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Conjugated Linoleic Acid
What is it? Overview Usage Side Effects and Warnings

Conjugated Linoleic Acid Usage

Written by FoundHealth.

Therapeutic Uses

While CLA is often recommended for aiding weight loss or improving body composition (ratio of muscle to fat), evidence from studies is conflicting. 1 One meta-analysis (systematic statistical review) of all the data found minimal benefits at most. 2 Another meta-analysis concluded that, when taken at a dose of 3.2 grams per day, CLA slightly reduces body fat levels. 3 Finally, in one study, a combination of CLA and chromium failed to improve body composition. 4

Note: Some, but not all studies have raised concerns that use of CLA by overweight people could raise insulin resistance and therefore increase risk of diabetes. In addition, it might increase cardiovascular risk in other ways, as described in the Safety Issues .

One study failed to find that CLA-enriched milk is helpful for metabolic syndrome , a condition associated with increased risk of heart disease. 5 A 12-week, double-blind, placebo-controlled study of 40 subjects tested CLA as a treatment for people with allergies to birch pollen (a common cause of hay fever ), and found some evidence of benefit. 6 A small double-blind trial found weak evidence that CLA might be useful for high cholesterol. 7 Some animal and test tube studies suggest that CLA might help prevent cancer , but the evidence is preliminary and inconsistent. 8 One study failed to find that CLA can enhance immune function. 9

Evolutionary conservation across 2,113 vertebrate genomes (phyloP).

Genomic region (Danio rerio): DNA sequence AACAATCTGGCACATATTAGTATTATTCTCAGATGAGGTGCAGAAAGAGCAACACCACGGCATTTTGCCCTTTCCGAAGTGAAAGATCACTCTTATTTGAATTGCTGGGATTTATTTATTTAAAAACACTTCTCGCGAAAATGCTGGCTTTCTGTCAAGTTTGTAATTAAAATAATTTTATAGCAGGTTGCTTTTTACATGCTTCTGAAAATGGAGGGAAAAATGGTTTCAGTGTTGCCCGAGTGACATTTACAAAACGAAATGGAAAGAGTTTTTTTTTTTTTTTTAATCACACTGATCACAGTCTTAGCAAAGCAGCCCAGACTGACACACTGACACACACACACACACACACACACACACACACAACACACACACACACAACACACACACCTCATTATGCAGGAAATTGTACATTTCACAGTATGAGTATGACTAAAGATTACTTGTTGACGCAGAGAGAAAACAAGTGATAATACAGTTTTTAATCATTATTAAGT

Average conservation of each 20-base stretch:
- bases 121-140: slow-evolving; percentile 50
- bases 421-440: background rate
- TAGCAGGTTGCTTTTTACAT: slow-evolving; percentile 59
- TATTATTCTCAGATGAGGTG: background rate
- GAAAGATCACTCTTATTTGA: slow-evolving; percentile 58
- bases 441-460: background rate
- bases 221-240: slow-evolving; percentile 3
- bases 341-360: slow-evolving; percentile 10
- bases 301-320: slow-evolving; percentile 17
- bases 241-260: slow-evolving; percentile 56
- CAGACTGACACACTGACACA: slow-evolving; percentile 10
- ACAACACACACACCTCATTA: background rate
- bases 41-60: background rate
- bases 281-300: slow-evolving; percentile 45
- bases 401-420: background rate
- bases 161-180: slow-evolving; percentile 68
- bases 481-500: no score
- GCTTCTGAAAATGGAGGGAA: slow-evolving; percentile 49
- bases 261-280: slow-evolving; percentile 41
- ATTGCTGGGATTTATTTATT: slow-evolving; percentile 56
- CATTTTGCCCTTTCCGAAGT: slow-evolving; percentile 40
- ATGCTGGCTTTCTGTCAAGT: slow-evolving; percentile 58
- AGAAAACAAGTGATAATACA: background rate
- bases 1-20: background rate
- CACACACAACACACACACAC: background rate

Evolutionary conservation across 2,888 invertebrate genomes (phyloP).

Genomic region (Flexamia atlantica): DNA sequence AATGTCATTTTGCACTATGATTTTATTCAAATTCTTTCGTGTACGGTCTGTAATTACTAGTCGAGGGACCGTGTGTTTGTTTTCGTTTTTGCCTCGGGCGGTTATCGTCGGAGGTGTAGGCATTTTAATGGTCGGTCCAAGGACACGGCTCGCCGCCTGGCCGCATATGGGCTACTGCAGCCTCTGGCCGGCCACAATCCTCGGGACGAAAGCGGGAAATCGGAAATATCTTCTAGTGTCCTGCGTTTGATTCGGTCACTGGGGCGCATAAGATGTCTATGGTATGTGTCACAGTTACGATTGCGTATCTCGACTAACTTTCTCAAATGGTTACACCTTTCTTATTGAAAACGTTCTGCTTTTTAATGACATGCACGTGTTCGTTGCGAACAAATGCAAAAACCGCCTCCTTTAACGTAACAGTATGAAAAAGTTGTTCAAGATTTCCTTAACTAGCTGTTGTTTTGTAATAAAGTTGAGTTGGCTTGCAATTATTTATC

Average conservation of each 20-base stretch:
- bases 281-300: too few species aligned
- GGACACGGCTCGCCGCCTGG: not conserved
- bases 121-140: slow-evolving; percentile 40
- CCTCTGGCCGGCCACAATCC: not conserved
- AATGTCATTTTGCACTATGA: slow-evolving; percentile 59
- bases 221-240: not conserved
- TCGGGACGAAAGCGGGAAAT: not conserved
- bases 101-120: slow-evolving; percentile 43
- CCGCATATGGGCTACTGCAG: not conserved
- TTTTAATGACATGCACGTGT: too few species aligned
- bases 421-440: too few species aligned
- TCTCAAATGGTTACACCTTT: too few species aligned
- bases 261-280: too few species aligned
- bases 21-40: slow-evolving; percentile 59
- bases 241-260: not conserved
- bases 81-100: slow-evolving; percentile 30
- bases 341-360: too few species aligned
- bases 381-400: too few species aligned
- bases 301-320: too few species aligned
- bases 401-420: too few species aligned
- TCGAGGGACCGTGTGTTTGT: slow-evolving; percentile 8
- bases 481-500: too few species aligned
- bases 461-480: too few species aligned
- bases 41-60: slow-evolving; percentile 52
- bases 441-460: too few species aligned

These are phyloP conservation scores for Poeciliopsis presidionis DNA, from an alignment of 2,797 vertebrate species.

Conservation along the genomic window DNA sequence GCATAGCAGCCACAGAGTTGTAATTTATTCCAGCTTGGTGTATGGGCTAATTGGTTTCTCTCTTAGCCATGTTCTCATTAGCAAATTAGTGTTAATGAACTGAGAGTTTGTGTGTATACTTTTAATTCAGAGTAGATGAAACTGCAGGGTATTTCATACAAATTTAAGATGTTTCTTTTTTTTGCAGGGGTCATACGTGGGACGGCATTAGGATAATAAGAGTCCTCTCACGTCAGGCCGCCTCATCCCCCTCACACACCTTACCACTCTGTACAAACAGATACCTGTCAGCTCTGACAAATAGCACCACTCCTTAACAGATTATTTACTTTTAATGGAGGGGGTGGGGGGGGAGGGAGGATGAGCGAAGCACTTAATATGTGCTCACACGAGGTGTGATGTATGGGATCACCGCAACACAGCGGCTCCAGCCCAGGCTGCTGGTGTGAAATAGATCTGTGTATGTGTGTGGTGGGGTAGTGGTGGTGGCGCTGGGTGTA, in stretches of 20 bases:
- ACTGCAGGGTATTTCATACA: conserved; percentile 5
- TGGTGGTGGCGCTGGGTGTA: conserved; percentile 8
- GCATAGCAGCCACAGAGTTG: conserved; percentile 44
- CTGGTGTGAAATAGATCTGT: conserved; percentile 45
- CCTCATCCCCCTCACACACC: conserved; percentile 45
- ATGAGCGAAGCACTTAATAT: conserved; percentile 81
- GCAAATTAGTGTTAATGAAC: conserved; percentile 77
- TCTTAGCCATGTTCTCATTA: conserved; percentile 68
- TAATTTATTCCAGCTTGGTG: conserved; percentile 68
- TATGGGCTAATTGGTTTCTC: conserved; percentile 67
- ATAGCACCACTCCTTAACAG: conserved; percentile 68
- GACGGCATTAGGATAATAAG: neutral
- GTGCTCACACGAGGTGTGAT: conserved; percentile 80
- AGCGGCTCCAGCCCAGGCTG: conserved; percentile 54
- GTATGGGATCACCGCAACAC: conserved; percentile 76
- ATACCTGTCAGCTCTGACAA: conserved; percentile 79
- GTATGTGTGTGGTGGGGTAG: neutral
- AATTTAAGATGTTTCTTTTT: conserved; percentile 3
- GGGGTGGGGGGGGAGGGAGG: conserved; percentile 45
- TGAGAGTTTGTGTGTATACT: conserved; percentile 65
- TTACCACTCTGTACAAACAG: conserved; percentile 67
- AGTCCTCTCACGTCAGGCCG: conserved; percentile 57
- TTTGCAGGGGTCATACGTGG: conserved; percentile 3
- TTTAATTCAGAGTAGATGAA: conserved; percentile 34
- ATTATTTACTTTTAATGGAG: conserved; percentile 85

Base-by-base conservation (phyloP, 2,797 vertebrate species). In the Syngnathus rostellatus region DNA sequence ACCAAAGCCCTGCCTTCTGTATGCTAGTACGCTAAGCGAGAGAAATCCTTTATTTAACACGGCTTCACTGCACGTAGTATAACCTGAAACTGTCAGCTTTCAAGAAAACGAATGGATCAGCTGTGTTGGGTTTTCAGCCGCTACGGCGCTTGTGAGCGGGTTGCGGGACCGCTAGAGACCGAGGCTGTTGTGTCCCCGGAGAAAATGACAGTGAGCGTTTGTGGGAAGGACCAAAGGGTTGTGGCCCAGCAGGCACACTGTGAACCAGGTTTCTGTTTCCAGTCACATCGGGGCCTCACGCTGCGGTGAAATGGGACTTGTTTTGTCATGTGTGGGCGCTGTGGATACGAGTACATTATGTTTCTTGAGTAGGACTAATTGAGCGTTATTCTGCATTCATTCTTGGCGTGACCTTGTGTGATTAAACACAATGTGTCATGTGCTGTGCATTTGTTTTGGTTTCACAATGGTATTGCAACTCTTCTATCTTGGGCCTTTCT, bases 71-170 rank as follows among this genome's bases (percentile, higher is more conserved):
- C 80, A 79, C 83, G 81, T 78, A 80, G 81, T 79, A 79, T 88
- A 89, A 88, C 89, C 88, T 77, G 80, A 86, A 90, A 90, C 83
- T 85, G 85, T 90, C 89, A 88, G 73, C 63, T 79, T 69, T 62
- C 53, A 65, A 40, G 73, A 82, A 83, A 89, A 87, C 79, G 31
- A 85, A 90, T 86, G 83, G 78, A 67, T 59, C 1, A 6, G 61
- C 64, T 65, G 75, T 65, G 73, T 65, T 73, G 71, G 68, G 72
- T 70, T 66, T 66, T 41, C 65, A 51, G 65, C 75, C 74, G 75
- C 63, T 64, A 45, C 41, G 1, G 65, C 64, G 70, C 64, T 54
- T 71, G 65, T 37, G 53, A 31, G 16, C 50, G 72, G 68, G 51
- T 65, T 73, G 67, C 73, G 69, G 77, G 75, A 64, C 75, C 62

1. Erling T. A pilot study with the aim of studying the efficacy and tolerability of CLA (Tonalin) on the body composition in humans. Liilestrom, Norway: Medstat Research Ltd.; 1997. (Unpublished.)
  2. Voevodin M, Sinclair A, Gibson R et al. The effect of CLA on body composition in humans: systematic review and meta-analysis. Asia Pac J Clin Nutr. 2005;14(suppl S55).
  3. Whigham LD, Watras AC, Schoeller DA. Efficacy of conjugated linoleic acid for reducing fat mass: a meta-analysis in humans. Am J Clin Nutr. 85(5):1203-11.
  4. Diaz ML, Watkins BA, Li Y, et al. Chromium picolinate and conjugated linoleic acid do not synergistically influence diet- and exercise-induced changes in body composition and health indexes in overweight women. J Nutr Biochem. 2007 May 23. [Epub ahead of print]
  5. Laso N, Brugué E, Vidal J, Ros E, Arnaiz JA, Carné X, Vidal S, Mas S, Deulofeu R, Lafuente A. Effects of milk supplementation with conjugated linoleic acid (isomers cis-9, trans-11 and trans-10, cis-12) on body composition and metabolic syndrome components. Br J Nutr. 98(4):860-7.
  6. Turpeinen AM, Ylönen N, von Willebrand E, Basu S, Aro A. Immunological and metabolic effects of cis-9, trans-11-conjugated linoleic acid in subjects with birch pollen allergy. Br J Nutr. 100(1):112-9.
  7. Noone EJ, Roche HM, Nugent AP, Gibney MJ. The effect of dietary supplementation using isomeric blends of conjugated linoleic acid on lipid metabolism in healthy human subjects. Br J Nutr. 88(3):243-51.
  8. Chajes V, Lavillonniere F, Ferrari P, et al. Conjugated linoleic acid and the risk of breast cancer. Presented at: European Conference on Nutrition & Cancer; June 21-24, 2001; Lyon, France.
  9. Nugent AP, Roche HM, Noone EJ, Long A, Kelleher DK, Gibney MJ. The effects of conjugated linoleic acid supplementation on immune function in healthy volunteers. Eur J Clin Nutr. 59(6):742-50.


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